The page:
A number of sites around the Busselton Regional Airport are being earmarked as potential locations for a proposed Chinese-owned dairy plant.
Consultation for the milk powder processing plant is still ongoing, with a possible delegation of technical experts due to visit in early to mid-2013.
Agricultural Minister Terry Redman confirmed this week discussions between the potential investor, Department of Agriculture and Food and industry consultants were progressing.
“A proposal for an integrated milk powder production plant with appropriate infrastructure, including production of additional milk and new farm operations is being worked on,” he told the Times.
“The proposal is to be completed by the first quarter of 2013 and will be available to any organisation considering investment in the State’s dairy industry.”
Mr Redman reiterated the Government’s support for foreign investment in the dairy industry and said consultation with local dairy farmers showed feedback was generally positive.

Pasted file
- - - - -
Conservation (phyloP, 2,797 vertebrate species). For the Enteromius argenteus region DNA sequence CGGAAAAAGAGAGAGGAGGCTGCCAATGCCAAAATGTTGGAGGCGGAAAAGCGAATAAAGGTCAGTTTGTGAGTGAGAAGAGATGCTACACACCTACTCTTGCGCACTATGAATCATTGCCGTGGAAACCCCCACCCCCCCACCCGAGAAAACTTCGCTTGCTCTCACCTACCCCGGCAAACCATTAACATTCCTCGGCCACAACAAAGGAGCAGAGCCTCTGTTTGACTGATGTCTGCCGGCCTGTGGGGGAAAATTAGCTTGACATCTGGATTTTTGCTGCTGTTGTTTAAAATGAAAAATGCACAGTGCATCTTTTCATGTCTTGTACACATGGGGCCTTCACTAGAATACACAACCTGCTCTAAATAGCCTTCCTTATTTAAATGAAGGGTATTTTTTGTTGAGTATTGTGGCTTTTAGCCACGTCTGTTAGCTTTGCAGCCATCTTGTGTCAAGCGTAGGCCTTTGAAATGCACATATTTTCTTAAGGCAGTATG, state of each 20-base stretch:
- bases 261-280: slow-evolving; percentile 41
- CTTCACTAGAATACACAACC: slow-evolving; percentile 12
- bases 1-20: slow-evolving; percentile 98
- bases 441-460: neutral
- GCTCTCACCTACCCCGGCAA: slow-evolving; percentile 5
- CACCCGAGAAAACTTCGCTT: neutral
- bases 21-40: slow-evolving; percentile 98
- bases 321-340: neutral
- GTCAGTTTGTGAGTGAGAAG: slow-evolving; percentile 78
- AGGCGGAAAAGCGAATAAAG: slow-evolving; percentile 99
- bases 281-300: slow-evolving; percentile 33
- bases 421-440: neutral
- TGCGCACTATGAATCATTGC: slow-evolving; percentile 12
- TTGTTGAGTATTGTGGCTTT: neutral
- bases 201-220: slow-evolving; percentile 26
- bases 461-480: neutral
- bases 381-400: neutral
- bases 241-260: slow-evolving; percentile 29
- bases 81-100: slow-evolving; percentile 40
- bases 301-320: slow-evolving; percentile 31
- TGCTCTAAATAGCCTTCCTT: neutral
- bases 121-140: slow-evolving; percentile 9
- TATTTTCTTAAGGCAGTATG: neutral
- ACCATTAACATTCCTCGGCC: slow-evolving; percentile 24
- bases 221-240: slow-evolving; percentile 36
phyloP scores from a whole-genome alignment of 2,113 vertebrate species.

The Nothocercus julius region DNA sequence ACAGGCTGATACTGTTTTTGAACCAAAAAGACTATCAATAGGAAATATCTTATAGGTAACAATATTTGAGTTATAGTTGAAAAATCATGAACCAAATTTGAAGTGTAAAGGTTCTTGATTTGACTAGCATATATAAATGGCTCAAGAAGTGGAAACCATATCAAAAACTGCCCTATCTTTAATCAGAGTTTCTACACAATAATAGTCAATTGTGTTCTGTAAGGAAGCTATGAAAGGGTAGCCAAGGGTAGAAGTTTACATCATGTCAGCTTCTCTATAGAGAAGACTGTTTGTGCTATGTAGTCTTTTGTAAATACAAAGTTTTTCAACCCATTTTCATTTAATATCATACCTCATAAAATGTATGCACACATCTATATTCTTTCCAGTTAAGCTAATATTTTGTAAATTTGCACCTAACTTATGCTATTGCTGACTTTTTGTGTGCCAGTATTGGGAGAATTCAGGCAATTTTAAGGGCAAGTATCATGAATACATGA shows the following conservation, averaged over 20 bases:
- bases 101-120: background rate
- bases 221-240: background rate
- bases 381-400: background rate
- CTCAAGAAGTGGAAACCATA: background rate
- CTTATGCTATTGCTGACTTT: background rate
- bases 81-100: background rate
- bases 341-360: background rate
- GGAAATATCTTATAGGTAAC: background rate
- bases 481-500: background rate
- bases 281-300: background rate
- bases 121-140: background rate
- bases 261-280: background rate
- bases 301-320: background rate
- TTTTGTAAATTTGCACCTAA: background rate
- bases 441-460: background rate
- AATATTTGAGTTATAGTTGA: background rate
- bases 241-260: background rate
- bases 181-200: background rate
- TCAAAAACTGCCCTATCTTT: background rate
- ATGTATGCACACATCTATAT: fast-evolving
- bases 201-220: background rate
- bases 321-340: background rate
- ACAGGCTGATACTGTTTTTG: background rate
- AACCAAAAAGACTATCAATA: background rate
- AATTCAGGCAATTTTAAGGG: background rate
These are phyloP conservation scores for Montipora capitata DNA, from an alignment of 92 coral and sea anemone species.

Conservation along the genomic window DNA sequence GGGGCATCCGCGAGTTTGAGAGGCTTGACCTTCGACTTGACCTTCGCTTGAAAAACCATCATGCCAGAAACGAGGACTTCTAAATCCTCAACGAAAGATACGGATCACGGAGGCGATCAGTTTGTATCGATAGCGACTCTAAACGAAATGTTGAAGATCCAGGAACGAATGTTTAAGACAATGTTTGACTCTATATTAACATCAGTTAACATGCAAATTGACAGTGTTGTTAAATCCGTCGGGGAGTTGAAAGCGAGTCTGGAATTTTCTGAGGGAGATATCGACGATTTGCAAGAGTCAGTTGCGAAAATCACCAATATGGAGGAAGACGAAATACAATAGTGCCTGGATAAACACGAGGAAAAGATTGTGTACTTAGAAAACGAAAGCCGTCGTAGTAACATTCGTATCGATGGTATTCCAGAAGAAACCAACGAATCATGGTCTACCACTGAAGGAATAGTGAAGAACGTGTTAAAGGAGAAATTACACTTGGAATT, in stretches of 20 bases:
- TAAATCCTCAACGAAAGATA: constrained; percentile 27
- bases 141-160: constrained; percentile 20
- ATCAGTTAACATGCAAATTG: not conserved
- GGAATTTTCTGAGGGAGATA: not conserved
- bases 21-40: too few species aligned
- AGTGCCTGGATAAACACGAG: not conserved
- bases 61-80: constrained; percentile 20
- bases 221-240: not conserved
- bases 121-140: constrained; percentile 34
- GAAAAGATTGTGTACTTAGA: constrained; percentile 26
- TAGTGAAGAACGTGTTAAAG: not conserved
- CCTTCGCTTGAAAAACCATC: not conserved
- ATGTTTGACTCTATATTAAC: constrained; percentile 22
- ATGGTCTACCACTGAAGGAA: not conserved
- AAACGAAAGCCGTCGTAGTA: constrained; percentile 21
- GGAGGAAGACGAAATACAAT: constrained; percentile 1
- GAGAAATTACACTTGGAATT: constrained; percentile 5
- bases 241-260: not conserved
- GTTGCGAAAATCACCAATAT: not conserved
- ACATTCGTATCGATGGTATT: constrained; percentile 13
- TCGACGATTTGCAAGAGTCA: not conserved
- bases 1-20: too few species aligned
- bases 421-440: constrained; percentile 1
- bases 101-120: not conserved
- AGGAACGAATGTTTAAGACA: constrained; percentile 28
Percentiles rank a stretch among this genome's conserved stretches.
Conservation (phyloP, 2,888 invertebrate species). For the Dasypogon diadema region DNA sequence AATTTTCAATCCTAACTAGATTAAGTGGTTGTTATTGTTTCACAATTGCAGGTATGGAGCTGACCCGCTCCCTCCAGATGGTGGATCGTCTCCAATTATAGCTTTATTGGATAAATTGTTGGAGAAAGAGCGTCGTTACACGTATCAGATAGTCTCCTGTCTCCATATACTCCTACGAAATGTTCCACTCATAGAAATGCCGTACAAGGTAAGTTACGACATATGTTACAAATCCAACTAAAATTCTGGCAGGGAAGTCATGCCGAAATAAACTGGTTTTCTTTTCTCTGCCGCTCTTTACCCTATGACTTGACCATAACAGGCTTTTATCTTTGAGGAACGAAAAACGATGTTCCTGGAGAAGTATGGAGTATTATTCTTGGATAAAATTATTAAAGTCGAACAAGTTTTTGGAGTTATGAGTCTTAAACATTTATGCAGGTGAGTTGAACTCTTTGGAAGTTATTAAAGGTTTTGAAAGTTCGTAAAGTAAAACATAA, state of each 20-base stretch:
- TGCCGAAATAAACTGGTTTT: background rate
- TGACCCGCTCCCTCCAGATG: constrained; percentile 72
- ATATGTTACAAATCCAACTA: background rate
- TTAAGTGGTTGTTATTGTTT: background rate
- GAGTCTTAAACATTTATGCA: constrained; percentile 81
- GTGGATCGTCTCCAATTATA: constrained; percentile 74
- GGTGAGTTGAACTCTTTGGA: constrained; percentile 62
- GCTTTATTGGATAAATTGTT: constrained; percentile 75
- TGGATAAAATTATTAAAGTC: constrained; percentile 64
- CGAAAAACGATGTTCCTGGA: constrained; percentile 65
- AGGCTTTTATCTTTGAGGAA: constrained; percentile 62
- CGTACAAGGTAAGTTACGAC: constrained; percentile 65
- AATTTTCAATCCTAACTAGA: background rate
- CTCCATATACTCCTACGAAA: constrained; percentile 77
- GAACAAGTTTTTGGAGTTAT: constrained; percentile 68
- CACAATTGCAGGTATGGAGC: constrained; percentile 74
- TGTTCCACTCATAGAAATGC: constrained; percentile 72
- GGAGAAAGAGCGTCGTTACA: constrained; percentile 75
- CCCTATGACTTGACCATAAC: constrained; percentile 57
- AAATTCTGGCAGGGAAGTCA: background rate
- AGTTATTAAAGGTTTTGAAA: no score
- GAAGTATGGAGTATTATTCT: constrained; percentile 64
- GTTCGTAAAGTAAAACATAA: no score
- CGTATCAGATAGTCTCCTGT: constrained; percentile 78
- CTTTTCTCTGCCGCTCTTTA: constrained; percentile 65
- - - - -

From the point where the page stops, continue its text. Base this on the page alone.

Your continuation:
City of Busselton community and commercial services director Naomi Searle said they were helping to identify suitable sites and providing information on the application process and costs of establishing the operation.
She said various sites in the airport’s vicinity were being considered, along with sites outside the City’s boundaries.
It is anticipated the development will generate employment opportunities both during construction and operations, as well as providing positive stimulus for the dairy industry through increased demand.
Mrs Searle said it was believed the volume of milk required would outweigh the amount being produced in the region.
“It is therefore anticipated that the company will be required to farm a significant proportion of their own supply, in turn creating additional employment opportunities within the region,” she said.
Abba River dairy farmer Evelyn Brand said foreign investment was needed for the industry to be sustainable and threw her support behind the proposal.
Mrs Brand said increasing demand was essential to the future of the industry, and believed the plant could provide further opportunities for careers and skills training in the agricultural sector.
“Busselton needs an anchor in something, there is no specific industry in Busselton (and) tourism is too fickle,” she said.